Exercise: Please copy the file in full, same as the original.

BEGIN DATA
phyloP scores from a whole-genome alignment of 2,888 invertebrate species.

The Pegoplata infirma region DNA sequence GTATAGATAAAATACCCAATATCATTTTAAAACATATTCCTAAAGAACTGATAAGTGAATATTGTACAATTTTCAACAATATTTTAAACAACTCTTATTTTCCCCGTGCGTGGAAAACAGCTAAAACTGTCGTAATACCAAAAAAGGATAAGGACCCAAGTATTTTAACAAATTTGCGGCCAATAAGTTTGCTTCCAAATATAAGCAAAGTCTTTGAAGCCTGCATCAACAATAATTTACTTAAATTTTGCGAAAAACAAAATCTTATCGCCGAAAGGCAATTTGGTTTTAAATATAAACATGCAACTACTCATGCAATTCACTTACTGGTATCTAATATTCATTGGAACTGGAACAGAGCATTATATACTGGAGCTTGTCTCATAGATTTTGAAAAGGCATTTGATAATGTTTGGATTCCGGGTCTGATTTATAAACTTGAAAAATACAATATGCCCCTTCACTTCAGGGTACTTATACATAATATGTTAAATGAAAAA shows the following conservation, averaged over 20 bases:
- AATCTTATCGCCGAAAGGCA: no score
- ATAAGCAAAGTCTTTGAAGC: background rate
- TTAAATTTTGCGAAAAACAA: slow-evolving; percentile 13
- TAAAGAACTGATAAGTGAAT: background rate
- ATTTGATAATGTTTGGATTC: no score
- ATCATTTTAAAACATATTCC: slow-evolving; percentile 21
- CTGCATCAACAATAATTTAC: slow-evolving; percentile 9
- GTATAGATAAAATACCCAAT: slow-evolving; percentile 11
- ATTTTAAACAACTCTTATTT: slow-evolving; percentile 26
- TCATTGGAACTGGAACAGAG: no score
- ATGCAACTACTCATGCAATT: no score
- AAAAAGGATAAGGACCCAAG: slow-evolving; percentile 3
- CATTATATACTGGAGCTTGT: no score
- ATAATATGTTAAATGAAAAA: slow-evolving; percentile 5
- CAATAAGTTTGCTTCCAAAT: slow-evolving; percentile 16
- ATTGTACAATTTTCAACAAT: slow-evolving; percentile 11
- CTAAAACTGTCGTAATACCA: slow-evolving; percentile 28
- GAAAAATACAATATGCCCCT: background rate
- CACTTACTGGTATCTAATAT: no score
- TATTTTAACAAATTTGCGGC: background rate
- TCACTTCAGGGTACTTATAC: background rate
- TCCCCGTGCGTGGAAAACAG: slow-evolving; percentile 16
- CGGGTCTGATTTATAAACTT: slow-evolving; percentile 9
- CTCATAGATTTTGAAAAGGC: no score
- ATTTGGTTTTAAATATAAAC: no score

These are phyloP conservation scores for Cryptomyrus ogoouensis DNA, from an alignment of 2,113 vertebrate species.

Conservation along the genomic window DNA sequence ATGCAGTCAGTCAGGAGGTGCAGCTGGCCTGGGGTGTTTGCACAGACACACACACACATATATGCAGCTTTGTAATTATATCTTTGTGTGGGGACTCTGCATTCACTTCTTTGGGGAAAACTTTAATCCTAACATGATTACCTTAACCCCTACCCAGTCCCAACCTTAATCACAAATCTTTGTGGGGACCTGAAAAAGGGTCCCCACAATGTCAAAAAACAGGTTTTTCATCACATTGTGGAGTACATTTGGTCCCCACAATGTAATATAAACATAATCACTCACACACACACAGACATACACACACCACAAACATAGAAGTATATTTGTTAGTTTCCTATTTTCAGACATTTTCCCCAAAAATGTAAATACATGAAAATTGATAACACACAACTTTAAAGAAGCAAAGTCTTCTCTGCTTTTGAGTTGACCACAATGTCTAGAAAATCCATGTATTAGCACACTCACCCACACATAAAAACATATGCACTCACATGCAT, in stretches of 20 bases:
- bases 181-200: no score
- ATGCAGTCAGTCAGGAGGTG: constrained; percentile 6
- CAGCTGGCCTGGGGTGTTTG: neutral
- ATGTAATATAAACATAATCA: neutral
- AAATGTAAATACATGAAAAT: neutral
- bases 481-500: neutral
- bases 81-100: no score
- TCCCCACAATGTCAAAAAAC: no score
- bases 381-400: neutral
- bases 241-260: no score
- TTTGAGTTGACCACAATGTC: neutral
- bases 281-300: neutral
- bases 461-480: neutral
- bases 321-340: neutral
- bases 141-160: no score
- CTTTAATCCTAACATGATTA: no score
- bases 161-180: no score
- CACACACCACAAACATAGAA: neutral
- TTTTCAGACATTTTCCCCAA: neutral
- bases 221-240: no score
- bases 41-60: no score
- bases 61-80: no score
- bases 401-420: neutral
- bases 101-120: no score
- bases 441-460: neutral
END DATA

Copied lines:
phyloP scores from a whole-genome alignment of 2,888 invertebrate species.

The Pegoplata infirma region DNA sequence GTATAGATAAAATACCCAATATCATTTTAAAACATATTCCTAAAGAACTGATAAGTGAATATTGTACAATTTTCAACAATATTTTAAACAACTCTTATTTTCCCCGTGCGTGGAAAACAGCTAAAACTGTCGTAATACCAAAAAAGGATAAGGACCCAAGTATTTTAACAAATTTGCGGCCAATAAGTTTGCTTCCAAATATAAGCAAAGTCTTTGAAGCCTGCATCAACAATAATTTACTTAAATTTTGCGAAAAACAAAATCTTATCGCCGAAAGGCAATTTGGTTTTAAATATAAACATGCAACTACTCATGCAATTCACTTACTGGTATCTAATATTCATTGGAACTGGAACAGAGCATTATATACTGGAGCTTGTCTCATAGATTTTGAAAAGGCATTTGATAATGTTTGGATTCCGGGTCTGATTTATAAACTTGAAAAATACAATATGCCCCTTCACTTCAGGGTACTTATACATAATATGTTAAATGAAAAA shows the following conservation, averaged over 20 bases:
- AATCTTATCGCCGAAAGGCA: no score
- ATAAGCAAAGTCTTTGAAGC: background rate
- TTAAATTTTGCGAAAAACAA: slow-evolving; percentile 13
- TAAAGAACTGATAAGTGAAT: background rate
- ATTTGATAATGTTTGGATTC: no score
- ATCATTTTAAAACATATTCC: slow-evolving; percentile 21
- CTGCATCAACAATAATTTAC: slow-evolving; percentile 9
- GTATAGATAAAATACCCAAT: slow-evolving; percentile 11
- ATTTTAAACAACTCTTATTT: slow-evolving; percentile 26
- TCATTGGAACTGGAACAGAG: no score
- ATGCAACTACTCATGCAATT: no score
- AAAAAGGATAAGGACCCAAG: slow-evolving; percentile 3
- CATTATATACTGGAGCTTGT: no score
- ATAATATGTTAAATGAAAAA: slow-evolving; percentile 5
- CAATAAGTTTGCTTCCAAAT: slow-evolving; percentile 16
- ATTGTACAATTTTCAACAAT: slow-evolving; percentile 11
- CTAAAACTGTCGTAATACCA: slow-evolving; percentile 28
- GAAAAATACAATATGCCCCT: background rate
- CACTTACTGGTATCTAATAT: no score
- TATTTTAACAAATTTGCGGC: background rate
- TCACTTCAGGGTACTTATAC: background rate
- TCCCCGTGCGTGGAAAACAG: slow-evolving; percentile 16
- CGGGTCTGATTTATAAACTT: slow-evolving; percentile 9
- CTCATAGATTTTGAAAAGGC: no score
- ATTTGGTTTTAAATATAAAC: no score

These are phyloP conservation scores for Cryptomyrus ogoouensis DNA, from an alignment of 2,113 vertebrate species.

Conservation along the genomic window DNA sequence ATGCAGTCAGTCAGGAGGTGCAGCTGGCCTGGGGTGTTTGCACAGACACACACACACATATATGCAGCTTTGTAATTATATCTTTGTGTGGGGACTCTGCATTCACTTCTTTGGGGAAAACTTTAATCCTAACATGATTACCTTAACCCCTACCCAGTCCCAACCTTAATCACAAATCTTTGTGGGGACCTGAAAAAGGGTCCCCACAATGTCAAAAAACAGGTTTTTCATCACATTGTGGAGTACATTTGGTCCCCACAATGTAATATAAACATAATCACTCACACACACACAGACATACACACACCACAAACATAGAAGTATATTTGTTAGTTTCCTATTTTCAGACATTTTCCCCAAAAATGTAAATACATGAAAATTGATAACACACAACTTTAAAGAAGCAAAGTCTTCTCTGCTTTTGAGTTGACCACAATGTCTAGAAAATCCATGTATTAGCACACTCACCCACACATAAAAACATATGCACTCACATGCAT, in stretches of 20 bases:
- bases 181-200: no score
- ATGCAGTCAGTCAGGAGGTG: constrained; percentile 6
- CAGCTGGCCTGGGGTGTTTG: neutral
- ATGTAATATAAACATAATCA: neutral
- AAATGTAAATACATGAAAAT: neutral
- bases 481-500: neutral
- bases 81-100: no score
- TCCCCACAATGTCAAAAAAC: no score
- bases 381-400: neutral
- bases 241-260: no score
- TTTGAGTTGACCACAATGTC: neutral
- bases 281-300: neutral
- bases 461-480: neutral
- bases 321-340: neutral
- bases 141-160: no score
- CTTTAATCCTAACATGATTA: no score
- bases 161-180: no score
- CACACACCACAAACATAGAA: neutral
- TTTTCAGACATTTTCCCCAA: neutral
- bases 221-240: no score
- bases 41-60: no score
- bases 61-80: no score
- bases 401-420: neutral
- bases 101-120: no score
- bases 441-460: neutral